Independents, on the other hand, have moved from a net positive number in January to a steadily increasing net negative approval rating. In June, the gap against Trump was in double digits and by early August it was over 20 points: 30 percent approve and 51 percent disapprove in the latest YouGov poll. It is not surprising that a polarizing figure like Trump draws the ire of Democrats and the support of his party; his present problem is that he has lost support among the Independents who ultimately gave him the presidency.
The overall story for the first seven months of the Trump era is that the president has maintained his co-partisans’ approval, never had the Democrats’ approval, and has lost some support among Independents. Carefully monitoring future developments among Independents is critical – as long as there are fewer Republicans than Democrats in this country, Independents will remain absolutely essential to Republican electoral success. At the moment, they are less supportive of Trump than they were in January -- and may be poised to become even less supportive if the nation’s economic fortunes take a hit.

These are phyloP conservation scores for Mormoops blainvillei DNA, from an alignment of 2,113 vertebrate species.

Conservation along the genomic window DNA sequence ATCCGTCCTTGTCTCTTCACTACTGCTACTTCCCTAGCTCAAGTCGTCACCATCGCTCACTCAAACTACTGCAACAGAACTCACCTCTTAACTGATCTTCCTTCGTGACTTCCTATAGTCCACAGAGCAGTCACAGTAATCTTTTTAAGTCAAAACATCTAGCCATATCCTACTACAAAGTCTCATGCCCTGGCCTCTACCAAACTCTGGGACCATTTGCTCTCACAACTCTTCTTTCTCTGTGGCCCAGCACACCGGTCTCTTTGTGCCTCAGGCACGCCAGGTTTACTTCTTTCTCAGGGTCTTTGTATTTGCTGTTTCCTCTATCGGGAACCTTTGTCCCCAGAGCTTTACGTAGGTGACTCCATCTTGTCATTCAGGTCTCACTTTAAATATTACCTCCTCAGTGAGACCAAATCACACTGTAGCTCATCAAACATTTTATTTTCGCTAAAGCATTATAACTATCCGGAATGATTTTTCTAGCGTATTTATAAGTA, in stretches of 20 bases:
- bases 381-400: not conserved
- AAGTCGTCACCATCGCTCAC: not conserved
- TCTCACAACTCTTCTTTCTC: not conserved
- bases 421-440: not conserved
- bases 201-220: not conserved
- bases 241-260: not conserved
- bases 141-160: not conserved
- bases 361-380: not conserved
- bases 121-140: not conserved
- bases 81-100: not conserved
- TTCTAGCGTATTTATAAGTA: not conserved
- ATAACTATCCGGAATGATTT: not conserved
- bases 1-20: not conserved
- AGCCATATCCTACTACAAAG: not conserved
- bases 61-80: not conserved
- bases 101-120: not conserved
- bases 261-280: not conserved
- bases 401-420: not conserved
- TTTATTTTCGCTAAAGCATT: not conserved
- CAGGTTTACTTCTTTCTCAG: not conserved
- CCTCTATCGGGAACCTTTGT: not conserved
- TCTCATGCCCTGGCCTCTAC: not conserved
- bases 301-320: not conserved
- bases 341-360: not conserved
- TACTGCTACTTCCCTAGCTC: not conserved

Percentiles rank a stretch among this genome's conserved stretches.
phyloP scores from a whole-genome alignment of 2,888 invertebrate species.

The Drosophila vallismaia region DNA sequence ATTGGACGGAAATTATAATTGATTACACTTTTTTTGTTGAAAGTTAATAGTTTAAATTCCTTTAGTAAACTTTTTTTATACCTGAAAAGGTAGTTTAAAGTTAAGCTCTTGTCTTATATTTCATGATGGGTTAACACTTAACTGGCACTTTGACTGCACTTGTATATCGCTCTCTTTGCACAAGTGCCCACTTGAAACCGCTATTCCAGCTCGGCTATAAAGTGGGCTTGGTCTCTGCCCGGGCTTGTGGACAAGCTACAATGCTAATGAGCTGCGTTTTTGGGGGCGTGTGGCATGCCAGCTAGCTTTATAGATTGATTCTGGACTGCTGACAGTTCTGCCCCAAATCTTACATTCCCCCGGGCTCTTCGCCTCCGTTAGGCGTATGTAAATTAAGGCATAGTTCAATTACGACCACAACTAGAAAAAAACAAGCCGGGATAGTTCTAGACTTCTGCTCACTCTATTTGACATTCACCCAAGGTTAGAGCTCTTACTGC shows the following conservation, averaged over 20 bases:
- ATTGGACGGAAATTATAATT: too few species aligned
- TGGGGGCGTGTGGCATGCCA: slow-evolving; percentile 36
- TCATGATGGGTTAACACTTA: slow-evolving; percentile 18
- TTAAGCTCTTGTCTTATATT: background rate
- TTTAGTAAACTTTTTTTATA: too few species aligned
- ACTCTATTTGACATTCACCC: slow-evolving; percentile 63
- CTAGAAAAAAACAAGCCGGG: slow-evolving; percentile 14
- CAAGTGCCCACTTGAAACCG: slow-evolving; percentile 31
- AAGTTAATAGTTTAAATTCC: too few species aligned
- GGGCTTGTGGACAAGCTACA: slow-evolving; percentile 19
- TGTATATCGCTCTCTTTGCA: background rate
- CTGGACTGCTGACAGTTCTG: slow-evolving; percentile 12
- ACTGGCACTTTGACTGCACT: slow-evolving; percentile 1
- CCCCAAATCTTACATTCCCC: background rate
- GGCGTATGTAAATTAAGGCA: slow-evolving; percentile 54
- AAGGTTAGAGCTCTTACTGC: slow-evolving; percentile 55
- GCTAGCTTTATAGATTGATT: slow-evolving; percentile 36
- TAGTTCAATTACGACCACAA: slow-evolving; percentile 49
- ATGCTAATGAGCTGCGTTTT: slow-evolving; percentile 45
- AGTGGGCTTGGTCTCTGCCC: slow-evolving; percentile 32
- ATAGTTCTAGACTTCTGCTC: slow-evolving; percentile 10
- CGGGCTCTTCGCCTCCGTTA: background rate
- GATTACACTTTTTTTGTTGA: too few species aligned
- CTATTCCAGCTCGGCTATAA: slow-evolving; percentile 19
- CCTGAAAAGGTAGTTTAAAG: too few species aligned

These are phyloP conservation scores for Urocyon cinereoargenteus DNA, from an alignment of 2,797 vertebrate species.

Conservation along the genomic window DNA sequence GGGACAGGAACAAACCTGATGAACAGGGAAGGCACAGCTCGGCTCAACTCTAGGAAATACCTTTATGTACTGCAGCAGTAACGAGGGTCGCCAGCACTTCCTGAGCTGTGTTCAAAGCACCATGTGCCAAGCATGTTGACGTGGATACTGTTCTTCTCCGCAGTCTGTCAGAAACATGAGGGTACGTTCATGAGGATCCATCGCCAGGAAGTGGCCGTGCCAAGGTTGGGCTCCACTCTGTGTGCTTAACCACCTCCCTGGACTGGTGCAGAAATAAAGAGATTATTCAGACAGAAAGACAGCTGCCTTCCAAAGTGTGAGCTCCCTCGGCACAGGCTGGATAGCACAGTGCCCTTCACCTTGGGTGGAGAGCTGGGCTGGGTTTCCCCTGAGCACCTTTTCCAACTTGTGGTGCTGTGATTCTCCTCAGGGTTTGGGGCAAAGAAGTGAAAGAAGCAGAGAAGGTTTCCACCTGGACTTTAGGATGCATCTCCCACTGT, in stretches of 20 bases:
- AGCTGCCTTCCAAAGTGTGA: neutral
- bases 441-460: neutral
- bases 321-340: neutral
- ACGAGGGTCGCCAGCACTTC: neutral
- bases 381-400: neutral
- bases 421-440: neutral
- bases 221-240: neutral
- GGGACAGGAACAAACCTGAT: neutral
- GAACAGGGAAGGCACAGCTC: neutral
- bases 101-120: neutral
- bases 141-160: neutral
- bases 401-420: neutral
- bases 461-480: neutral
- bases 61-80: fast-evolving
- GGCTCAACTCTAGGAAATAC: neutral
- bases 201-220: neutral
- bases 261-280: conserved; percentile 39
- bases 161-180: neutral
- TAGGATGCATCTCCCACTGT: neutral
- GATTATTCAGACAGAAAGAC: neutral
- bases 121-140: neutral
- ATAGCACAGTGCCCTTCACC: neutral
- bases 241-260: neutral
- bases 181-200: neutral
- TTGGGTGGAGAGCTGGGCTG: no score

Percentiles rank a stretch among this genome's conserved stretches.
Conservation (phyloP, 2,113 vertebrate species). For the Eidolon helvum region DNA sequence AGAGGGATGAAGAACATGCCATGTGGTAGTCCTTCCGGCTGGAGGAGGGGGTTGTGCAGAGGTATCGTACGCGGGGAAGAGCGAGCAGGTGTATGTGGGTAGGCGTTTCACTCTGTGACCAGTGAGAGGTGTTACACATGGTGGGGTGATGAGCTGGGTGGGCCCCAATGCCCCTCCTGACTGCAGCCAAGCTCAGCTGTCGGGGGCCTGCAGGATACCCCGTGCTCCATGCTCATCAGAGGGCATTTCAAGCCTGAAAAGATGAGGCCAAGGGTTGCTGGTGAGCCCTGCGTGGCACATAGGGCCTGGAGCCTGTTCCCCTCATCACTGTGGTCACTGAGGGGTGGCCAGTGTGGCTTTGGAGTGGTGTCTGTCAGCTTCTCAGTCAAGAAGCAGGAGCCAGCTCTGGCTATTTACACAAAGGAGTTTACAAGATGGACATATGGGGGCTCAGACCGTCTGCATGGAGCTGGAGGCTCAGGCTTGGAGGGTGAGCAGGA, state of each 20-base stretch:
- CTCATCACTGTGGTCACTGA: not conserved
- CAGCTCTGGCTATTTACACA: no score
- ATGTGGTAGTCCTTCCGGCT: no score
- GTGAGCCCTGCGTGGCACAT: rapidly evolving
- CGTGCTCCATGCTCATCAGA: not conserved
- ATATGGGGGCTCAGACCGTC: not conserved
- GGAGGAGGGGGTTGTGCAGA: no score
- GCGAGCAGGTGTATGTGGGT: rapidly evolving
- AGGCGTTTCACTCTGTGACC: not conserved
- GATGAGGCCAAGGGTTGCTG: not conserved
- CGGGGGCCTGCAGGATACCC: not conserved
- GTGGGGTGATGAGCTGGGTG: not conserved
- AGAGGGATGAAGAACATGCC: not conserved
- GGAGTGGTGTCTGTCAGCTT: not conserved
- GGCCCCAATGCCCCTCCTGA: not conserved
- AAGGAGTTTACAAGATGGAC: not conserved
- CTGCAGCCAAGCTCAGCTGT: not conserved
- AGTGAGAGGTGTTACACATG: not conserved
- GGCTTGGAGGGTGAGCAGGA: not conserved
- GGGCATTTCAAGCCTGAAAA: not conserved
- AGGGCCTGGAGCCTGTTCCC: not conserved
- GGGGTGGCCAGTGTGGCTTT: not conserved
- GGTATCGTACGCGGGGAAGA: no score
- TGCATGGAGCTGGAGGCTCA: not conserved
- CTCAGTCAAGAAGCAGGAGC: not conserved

This blog continues the discussion that we began with Epic Journey: The 2008 Elections and American Politics (Rowman and Littlefield, 2009).The latest book in this series is Divided We Stand: The 2020 Elections and American Politics.
Thursday, August 24, 2017
Trump and Independents
At RealClearPolitics, David Brady and Brett Parker note that Trump never had Dems, retains slightly-weakening support among Reps, and is losing independents.
Posted by Pitney at 8:37 AM
Labels: government, independents, political science, Politics, Public Opinion, Trump